Modernization of the Army Aviation is underway with the procurement of new transport and attack helicopters from the United States, Russia and Europe. Finalized acquisitions include 26 Bell 412EP and at least a dozen Mi-17 medium-lift transport helicopters from the U.S and Russia, respectively. Forty Bell 407 and an unknown number of Fennec light helicopters from the U.S. and Eurocopter have also been ordered, respectively. Plans are underway to begin replacing the IAR 330 Puma, older Mil Mi-8/17, Bell Jet Rangers and older Huey helicopters; options include the Eurocopter NH-90 Tactical Transport Helicopter and UH-60M Blackhawk. The Pakistan Army has procured dozens of excess AH-1 Cobra attack helicopters since 2002; at least 20 have been brought into service to supplement the serving 18. The army reportedly has upgraded its entire fleet with AH-1Z King Cobra avionics and new weapon systems such as the TOW-2 and Hellfire missiles. Up to 30 new-generation attack helicopters will be procured to further enhance the Army's attack aviation arm; options include the Eurocopter Tiger, South African AH-2 Rooivalk and Boeing AH-64D Apache Longbow. The IAR 330 is the Romanian built version of Aerospatiale SA 330 Puma. ...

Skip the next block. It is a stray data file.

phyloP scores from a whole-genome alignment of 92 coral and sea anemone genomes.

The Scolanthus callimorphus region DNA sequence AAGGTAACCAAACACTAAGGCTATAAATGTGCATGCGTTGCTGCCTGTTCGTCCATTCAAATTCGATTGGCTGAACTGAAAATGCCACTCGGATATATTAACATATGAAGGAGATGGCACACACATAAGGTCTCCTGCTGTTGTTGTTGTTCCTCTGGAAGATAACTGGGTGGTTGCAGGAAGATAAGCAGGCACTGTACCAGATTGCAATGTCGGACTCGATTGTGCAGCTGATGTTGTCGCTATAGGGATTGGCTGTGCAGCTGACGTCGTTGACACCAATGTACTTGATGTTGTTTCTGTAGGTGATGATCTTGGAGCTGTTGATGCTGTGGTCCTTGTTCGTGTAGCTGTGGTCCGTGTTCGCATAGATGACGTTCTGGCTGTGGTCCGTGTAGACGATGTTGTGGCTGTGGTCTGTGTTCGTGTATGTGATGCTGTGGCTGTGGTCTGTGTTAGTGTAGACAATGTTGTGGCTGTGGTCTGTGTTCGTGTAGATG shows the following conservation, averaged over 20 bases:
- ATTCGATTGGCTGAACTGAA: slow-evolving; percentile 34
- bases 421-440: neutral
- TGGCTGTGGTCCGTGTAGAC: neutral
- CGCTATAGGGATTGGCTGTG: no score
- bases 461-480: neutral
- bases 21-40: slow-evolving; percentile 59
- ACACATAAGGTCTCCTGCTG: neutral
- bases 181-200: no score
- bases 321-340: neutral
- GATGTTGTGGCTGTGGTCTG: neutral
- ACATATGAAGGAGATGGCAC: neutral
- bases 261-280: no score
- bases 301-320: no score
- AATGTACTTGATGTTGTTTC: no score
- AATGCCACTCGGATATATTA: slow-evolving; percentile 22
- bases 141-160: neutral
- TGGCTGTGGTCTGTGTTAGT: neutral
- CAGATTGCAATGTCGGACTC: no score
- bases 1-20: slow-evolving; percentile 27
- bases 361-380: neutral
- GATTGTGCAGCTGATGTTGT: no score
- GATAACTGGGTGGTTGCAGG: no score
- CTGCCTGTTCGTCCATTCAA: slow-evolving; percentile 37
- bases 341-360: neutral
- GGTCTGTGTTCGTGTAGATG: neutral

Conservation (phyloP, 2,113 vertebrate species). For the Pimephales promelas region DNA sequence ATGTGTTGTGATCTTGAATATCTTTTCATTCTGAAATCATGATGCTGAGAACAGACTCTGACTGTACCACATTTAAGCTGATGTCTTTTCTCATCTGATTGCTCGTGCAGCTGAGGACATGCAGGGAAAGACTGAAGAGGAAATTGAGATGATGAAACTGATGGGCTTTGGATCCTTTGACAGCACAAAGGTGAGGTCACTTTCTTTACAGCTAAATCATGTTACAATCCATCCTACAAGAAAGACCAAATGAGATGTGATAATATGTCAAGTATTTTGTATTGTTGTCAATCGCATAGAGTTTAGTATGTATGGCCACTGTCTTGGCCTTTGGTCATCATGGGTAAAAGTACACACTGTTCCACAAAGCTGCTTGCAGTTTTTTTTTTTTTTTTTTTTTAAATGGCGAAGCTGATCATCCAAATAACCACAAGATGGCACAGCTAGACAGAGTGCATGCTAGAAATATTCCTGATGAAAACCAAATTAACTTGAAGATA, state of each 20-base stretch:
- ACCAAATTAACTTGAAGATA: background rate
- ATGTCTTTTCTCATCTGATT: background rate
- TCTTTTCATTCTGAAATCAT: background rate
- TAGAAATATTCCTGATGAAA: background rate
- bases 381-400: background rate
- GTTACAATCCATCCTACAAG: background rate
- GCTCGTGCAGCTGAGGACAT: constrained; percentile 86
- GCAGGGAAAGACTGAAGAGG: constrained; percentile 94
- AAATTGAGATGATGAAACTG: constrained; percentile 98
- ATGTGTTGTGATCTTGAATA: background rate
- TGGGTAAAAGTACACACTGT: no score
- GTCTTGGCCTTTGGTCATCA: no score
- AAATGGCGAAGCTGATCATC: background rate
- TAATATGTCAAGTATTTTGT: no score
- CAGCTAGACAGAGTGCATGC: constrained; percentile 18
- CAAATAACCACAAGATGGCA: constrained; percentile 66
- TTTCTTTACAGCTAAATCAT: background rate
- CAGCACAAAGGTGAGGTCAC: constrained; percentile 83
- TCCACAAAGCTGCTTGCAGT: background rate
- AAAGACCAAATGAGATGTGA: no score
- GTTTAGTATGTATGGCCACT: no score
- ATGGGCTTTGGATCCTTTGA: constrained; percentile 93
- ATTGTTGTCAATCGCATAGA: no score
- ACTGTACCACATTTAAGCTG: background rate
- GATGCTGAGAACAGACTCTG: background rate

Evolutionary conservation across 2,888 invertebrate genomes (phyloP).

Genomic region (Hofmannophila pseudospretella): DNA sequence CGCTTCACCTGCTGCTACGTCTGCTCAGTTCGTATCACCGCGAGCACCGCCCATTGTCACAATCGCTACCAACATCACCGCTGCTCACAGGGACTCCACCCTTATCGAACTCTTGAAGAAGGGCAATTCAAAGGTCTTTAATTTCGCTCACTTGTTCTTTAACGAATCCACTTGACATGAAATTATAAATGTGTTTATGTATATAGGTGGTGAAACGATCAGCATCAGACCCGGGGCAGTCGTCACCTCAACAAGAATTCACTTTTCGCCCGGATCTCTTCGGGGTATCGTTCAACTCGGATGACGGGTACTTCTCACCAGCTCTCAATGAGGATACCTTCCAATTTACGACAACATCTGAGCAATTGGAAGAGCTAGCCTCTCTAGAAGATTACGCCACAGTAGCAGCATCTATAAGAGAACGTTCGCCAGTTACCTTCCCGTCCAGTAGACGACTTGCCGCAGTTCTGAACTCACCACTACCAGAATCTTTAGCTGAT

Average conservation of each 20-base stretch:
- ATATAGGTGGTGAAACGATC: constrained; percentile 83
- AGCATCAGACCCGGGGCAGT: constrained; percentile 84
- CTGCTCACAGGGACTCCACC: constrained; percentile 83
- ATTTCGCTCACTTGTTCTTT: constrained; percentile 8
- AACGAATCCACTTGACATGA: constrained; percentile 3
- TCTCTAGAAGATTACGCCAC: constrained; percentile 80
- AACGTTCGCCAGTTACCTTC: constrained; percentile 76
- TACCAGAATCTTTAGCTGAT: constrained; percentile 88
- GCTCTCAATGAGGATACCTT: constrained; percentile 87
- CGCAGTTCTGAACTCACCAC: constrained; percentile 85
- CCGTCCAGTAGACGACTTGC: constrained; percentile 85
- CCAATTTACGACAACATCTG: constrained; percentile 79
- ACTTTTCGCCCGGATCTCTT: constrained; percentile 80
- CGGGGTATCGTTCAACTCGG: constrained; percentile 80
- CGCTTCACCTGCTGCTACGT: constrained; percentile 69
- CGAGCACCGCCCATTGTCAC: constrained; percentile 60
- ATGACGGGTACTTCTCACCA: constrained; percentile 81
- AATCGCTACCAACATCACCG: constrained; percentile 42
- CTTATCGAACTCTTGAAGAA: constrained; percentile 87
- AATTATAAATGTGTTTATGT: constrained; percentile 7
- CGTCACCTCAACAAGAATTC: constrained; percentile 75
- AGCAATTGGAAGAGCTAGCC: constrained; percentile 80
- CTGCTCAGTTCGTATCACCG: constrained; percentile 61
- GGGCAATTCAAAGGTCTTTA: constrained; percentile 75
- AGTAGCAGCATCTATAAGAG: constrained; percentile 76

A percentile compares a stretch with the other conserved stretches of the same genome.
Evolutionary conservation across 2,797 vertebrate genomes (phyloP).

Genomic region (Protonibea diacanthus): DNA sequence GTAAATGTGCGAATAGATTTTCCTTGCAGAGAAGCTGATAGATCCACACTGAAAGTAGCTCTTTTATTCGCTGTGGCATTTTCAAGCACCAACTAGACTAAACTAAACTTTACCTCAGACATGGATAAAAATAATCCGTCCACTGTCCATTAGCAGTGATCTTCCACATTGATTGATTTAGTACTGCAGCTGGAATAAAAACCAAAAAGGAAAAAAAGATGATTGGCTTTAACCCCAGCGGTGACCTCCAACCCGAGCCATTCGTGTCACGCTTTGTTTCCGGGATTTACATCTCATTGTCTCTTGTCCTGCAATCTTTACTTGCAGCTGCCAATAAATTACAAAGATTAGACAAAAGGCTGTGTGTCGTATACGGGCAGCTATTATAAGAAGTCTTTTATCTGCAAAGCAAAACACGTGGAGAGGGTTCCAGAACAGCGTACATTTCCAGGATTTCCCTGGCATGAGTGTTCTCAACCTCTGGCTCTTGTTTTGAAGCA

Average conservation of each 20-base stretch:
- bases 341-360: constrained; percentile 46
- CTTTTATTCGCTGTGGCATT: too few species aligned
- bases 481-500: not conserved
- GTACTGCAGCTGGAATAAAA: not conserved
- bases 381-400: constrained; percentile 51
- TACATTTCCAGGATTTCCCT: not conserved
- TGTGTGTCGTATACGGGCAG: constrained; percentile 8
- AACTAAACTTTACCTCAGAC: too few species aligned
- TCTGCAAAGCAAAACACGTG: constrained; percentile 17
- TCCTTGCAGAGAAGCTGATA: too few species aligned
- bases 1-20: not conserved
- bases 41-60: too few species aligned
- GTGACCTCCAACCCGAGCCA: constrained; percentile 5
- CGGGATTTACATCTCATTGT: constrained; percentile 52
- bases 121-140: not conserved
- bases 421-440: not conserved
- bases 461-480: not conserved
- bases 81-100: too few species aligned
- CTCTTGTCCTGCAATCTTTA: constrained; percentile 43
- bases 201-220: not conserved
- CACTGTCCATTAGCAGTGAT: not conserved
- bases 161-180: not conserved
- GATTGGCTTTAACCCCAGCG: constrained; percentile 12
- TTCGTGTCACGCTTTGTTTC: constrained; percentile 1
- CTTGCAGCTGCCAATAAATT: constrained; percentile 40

See also

The Frontier Force Regiment is a unit of the Pakistan Army formed in 1956 from the amalgamation of three regiments: the Corps of Guides, the Frontier Force Regiment, and the Pathan Regiment, with its regimental center at Abbottabad. ... This is a list of countries with nuclear weapons. ... This article is about applications of nuclear fission reactors as power sources. ... This article does not cite any references or sources. ... Pakistan started focusing on nuclear development in January 1972 under the leadership of Prime Minister Zulfiqar Ali Bhutto. ... Military of Pakistan (Urdu: پاک عسکریہ) is the principal defence organization of Pakistan. ...